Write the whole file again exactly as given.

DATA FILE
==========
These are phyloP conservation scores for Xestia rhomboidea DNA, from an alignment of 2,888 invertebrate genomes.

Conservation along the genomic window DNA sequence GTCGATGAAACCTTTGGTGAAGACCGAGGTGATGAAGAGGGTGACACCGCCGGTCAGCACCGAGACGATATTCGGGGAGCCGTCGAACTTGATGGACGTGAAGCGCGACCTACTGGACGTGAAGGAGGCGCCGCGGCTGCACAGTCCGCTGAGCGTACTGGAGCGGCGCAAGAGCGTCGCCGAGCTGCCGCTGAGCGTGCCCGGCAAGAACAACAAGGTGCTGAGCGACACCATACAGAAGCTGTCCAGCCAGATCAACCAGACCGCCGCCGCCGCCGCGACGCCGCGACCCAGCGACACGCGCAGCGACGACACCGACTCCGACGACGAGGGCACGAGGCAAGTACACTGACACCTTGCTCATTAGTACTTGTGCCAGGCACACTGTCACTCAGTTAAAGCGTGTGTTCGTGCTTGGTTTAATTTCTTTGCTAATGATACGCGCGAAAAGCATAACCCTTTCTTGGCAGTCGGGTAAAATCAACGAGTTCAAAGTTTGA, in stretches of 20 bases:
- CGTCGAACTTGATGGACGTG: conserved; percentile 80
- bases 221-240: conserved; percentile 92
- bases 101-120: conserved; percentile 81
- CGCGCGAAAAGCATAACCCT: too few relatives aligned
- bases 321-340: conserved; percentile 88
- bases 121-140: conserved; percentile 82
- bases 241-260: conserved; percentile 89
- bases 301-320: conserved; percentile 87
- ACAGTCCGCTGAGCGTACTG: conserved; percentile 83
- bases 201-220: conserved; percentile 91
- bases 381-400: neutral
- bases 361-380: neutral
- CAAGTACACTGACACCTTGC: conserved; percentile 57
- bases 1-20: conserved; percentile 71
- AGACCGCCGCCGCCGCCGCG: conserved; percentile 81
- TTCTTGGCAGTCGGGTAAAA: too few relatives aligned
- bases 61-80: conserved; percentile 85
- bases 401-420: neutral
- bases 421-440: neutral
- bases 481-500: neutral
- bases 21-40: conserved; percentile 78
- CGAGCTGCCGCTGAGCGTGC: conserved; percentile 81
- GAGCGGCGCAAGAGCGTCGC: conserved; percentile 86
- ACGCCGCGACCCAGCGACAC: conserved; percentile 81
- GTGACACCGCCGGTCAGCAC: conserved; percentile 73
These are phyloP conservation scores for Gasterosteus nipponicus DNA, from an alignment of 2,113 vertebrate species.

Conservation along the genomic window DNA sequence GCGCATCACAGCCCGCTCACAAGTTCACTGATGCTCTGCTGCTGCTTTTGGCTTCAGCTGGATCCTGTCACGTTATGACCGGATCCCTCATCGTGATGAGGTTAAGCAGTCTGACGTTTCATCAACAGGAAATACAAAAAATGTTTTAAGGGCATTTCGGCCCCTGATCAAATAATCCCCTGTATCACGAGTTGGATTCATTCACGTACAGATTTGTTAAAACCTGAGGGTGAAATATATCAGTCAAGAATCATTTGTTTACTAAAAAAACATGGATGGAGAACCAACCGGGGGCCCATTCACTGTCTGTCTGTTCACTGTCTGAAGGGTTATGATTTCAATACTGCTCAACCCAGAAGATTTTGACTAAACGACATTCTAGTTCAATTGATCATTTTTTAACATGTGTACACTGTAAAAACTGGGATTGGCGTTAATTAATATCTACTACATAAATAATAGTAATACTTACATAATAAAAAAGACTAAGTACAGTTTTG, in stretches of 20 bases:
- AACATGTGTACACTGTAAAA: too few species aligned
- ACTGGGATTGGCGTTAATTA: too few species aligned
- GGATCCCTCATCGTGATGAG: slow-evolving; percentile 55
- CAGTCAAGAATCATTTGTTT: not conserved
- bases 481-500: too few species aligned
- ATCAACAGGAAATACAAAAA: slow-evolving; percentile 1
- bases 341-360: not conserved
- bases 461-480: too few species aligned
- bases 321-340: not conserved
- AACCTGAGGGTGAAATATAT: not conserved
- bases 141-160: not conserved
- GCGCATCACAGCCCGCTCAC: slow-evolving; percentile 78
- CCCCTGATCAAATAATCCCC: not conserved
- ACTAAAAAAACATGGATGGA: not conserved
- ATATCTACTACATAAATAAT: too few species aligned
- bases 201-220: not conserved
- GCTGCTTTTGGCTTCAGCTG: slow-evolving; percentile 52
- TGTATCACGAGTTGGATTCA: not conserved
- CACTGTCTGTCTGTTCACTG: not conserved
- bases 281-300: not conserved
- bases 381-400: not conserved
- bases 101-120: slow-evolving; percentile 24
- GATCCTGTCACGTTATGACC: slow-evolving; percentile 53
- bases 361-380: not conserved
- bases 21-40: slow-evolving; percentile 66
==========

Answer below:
These are phyloP conservation scores for Xestia rhomboidea DNA, from an alignment of 2,888 invertebrate genomes.

Conservation along the genomic window DNA sequence GTCGATGAAACCTTTGGTGAAGACCGAGGTGATGAAGAGGGTGACACCGCCGGTCAGCACCGAGACGATATTCGGGGAGCCGTCGAACTTGATGGACGTGAAGCGCGACCTACTGGACGTGAAGGAGGCGCCGCGGCTGCACAGTCCGCTGAGCGTACTGGAGCGGCGCAAGAGCGTCGCCGAGCTGCCGCTGAGCGTGCCCGGCAAGAACAACAAGGTGCTGAGCGACACCATACAGAAGCTGTCCAGCCAGATCAACCAGACCGCCGCCGCCGCCGCGACGCCGCGACCCAGCGACACGCGCAGCGACGACACCGACTCCGACGACGAGGGCACGAGGCAAGTACACTGACACCTTGCTCATTAGTACTTGTGCCAGGCACACTGTCACTCAGTTAAAGCGTGTGTTCGTGCTTGGTTTAATTTCTTTGCTAATGATACGCGCGAAAAGCATAACCCTTTCTTGGCAGTCGGGTAAAATCAACGAGTTCAAAGTTTGA, in stretches of 20 bases:
- CGTCGAACTTGATGGACGTG: conserved; percentile 80
- bases 221-240: conserved; percentile 92
- bases 101-120: conserved; percentile 81
- CGCGCGAAAAGCATAACCCT: too few relatives aligned
- bases 321-340: conserved; percentile 88
- bases 121-140: conserved; percentile 82
- bases 241-260: conserved; percentile 89
- bases 301-320: conserved; percentile 87
- ACAGTCCGCTGAGCGTACTG: conserved; percentile 83
- bases 201-220: conserved; percentile 91
- bases 381-400: neutral
- bases 361-380: neutral
- CAAGTACACTGACACCTTGC: conserved; percentile 57
- bases 1-20: conserved; percentile 71
- AGACCGCCGCCGCCGCCGCG: conserved; percentile 81
- TTCTTGGCAGTCGGGTAAAA: too few relatives aligned
- bases 61-80: conserved; percentile 85
- bases 401-420: neutral
- bases 421-440: neutral
- bases 481-500: neutral
- bases 21-40: conserved; percentile 78
- CGAGCTGCCGCTGAGCGTGC: conserved; percentile 81
- GAGCGGCGCAAGAGCGTCGC: conserved; percentile 86
- ACGCCGCGACCCAGCGACAC: conserved; percentile 81
- GTGACACCGCCGGTCAGCAC: conserved; percentile 73
These are phyloP conservation scores for Gasterosteus nipponicus DNA, from an alignment of 2,113 vertebrate species.

Conservation along the genomic window DNA sequence GCGCATCACAGCCCGCTCACAAGTTCACTGATGCTCTGCTGCTGCTTTTGGCTTCAGCTGGATCCTGTCACGTTATGACCGGATCCCTCATCGTGATGAGGTTAAGCAGTCTGACGTTTCATCAACAGGAAATACAAAAAATGTTTTAAGGGCATTTCGGCCCCTGATCAAATAATCCCCTGTATCACGAGTTGGATTCATTCACGTACAGATTTGTTAAAACCTGAGGGTGAAATATATCAGTCAAGAATCATTTGTTTACTAAAAAAACATGGATGGAGAACCAACCGGGGGCCCATTCACTGTCTGTCTGTTCACTGTCTGAAGGGTTATGATTTCAATACTGCTCAACCCAGAAGATTTTGACTAAACGACATTCTAGTTCAATTGATCATTTTTTAACATGTGTACACTGTAAAAACTGGGATTGGCGTTAATTAATATCTACTACATAAATAATAGTAATACTTACATAATAAAAAAGACTAAGTACAGTTTTG, in stretches of 20 bases:
- AACATGTGTACACTGTAAAA: too few species aligned
- ACTGGGATTGGCGTTAATTA: too few species aligned
- GGATCCCTCATCGTGATGAG: slow-evolving; percentile 55
- CAGTCAAGAATCATTTGTTT: not conserved
- bases 481-500: too few species aligned
- ATCAACAGGAAATACAAAAA: slow-evolving; percentile 1
- bases 341-360: not conserved
- bases 461-480: too few species aligned
- bases 321-340: not conserved
- AACCTGAGGGTGAAATATAT: not conserved
- bases 141-160: not conserved
- GCGCATCACAGCCCGCTCAC: slow-evolving; percentile 78
- CCCCTGATCAAATAATCCCC: not conserved
- ACTAAAAAAACATGGATGGA: not conserved
- ATATCTACTACATAAATAAT: too few species aligned
- bases 201-220: not conserved
- GCTGCTTTTGGCTTCAGCTG: slow-evolving; percentile 52
- TGTATCACGAGTTGGATTCA: not conserved
- CACTGTCTGTCTGTTCACTG: not conserved
- bases 281-300: not conserved
- bases 381-400: not conserved
- bases 101-120: slow-evolving; percentile 24
- GATCCTGTCACGTTATGACC: slow-evolving; percentile 53
- bases 361-380: not conserved
- bases 21-40: slow-evolving; percentile 66